GraneMillChimney Grane Mill in Haslingden, Lancashire for the restoration of the top of the chimney (left) which was on the point of collapse. Grane Mill is important as one of the very few former Lancashire weaving mils that survives with its engine and boilers intact. Work is being conducted by the Heritage Trust for the North West on the long term resoration of the site. The consolidation of the chimney was one of the essential pieces of work that needed to be carried out before any progress could be made on the restoration of the rest of the site. This work was completed in the autumn of 2012.The Tramway Museum Society at Crich in Derbyshire. This grant has been made, not for trams, but for the consolidation and interpretation of rare surviving remains of a lead smelter on the Society’s Crich Tramway Village site. After a series of delays this project is due for completion in early 2015.
2011 grants
Five Grants were made in 2011 to the following conservation projects:
WeighbridgeTalyllynSteam Launch Osprey The Narrow Gauge Railway Museum Trust was awarded £2,000 towards the cost of rebuilding of a wagon weigh bridge (left). This project has been completed and the finished weighbridge and the associated building can be seen at Wharf Station on the Talyllyn Railway.Mellor Archaeological Trust have had an award of £15,000 for the excavation and interpretation of the Wellington Wheel Pit at Mellor Mill. The work has been completed and the site is now open to the public.

The Robey Trust have been awarded £10,000 towards the cost of moving and restoring a rare Robey undertype steam engine. The removal from the original site has been completed and work is progressing on the restoration.

Lakeland Arts Trust has been awarded a grant of £15,000 towards the restoration of Steam Launch Osprey (left) at the Windermere Steam Boat Museum. Work is now well advanced on this project.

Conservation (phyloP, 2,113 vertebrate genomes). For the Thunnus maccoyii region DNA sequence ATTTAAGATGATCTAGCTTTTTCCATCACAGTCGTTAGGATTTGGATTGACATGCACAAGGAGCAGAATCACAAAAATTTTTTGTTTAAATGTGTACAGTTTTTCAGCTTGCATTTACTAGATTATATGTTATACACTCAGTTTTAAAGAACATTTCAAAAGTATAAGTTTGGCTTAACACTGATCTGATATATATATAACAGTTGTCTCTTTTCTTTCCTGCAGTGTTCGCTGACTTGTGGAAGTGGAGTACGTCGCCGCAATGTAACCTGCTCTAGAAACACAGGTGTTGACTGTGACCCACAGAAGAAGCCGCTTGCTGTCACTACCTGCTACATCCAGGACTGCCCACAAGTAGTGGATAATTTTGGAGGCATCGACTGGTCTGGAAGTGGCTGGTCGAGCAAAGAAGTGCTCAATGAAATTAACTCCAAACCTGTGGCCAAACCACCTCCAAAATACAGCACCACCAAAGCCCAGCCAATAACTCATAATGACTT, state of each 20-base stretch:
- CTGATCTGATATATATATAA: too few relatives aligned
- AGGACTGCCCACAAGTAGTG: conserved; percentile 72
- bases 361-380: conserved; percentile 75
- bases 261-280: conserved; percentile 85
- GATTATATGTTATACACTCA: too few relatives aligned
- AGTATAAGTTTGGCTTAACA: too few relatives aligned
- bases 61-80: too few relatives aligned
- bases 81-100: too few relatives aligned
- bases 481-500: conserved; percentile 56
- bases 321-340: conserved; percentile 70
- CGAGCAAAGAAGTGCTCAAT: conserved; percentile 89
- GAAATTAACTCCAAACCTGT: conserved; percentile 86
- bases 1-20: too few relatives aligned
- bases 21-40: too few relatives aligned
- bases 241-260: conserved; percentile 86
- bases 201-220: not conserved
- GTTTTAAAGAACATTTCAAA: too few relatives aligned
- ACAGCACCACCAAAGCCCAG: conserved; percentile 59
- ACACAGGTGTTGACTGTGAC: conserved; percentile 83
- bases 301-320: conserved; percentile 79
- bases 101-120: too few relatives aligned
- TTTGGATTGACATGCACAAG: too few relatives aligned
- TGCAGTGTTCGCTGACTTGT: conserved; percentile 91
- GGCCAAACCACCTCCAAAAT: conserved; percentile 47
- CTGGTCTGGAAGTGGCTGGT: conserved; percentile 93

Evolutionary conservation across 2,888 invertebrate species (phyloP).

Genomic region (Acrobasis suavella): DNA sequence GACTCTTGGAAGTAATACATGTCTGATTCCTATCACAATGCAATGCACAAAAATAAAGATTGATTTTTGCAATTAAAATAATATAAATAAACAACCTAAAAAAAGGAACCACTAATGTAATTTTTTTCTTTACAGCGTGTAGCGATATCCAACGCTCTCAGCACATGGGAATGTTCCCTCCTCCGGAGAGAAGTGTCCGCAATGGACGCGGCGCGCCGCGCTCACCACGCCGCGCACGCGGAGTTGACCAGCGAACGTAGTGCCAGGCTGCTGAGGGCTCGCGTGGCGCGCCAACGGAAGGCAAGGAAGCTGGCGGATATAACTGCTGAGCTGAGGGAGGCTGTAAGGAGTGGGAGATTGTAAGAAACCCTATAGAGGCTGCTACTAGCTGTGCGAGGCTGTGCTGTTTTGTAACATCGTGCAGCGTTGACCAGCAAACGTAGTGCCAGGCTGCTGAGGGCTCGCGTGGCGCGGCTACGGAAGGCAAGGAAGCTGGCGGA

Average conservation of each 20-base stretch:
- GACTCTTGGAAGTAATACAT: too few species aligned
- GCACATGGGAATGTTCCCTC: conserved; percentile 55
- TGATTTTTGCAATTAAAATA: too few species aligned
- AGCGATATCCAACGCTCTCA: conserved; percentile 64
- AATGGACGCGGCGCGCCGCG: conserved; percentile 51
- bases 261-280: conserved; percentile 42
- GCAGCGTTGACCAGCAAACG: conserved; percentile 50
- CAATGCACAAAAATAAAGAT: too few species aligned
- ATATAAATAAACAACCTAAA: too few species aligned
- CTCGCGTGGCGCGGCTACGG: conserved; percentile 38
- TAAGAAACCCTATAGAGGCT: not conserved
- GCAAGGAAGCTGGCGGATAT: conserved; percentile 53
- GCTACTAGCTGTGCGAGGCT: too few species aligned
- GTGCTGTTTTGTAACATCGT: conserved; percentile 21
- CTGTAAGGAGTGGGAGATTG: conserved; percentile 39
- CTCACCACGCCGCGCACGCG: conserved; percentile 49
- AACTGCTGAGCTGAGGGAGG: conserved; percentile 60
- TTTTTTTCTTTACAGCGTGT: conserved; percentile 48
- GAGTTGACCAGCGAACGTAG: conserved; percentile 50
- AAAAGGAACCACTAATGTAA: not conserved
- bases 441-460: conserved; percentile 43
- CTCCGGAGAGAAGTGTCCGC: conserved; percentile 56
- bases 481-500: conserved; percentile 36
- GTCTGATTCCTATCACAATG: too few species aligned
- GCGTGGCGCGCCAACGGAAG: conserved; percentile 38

Ellen Road Steam Museum has been awarded £12,000 for the overhaul of the preserved Petrie Beam engine. Work on this project commenced in early 2012 and is now complete.

2010 grants
Awards were made to the following and both projects are now completed:
FrogmoreMill Repairs to the narrowboat ‘Tarporley’ at Camden Canals in London, £3,500.Restoration of a 19th century papermaking machine (left) for display in working order at Frogmore Mill, The Apsley Paper Trail, £9,870.
2009 grants
The first Grants to fund the restoration of significant historic industrial buildings and artefacts were awarded in 2009:
VIC32 boiler Scottish Maritime Museum awarded a grant of £2,750 towards the restoration of the original vertical cross-tube boiler from the Clyde puffer VIC 32 (left). This project is now complete and the boiler is on display.South Yorkshire Trades Historical Trust were awarded a grant of £5,000 towards the restoration of the stone slate roof of the Hoylandswaine Nail Forge. The roof repairs have now been finished.

Beamish North of England Open Air Museum awarded a grant of £14,000 towards the restoration of two Londonderry Chaldron Waggons. The project is completed and the waggons are on display in the colliery area at Beamish.

Boat Museum, Ellesmere Port was awarded a grant of £15,000 towards the restoration of Box Boat No 337 and boxes. After some problems sourcing timber and getting craneage the project is now complete and the boat back in the water.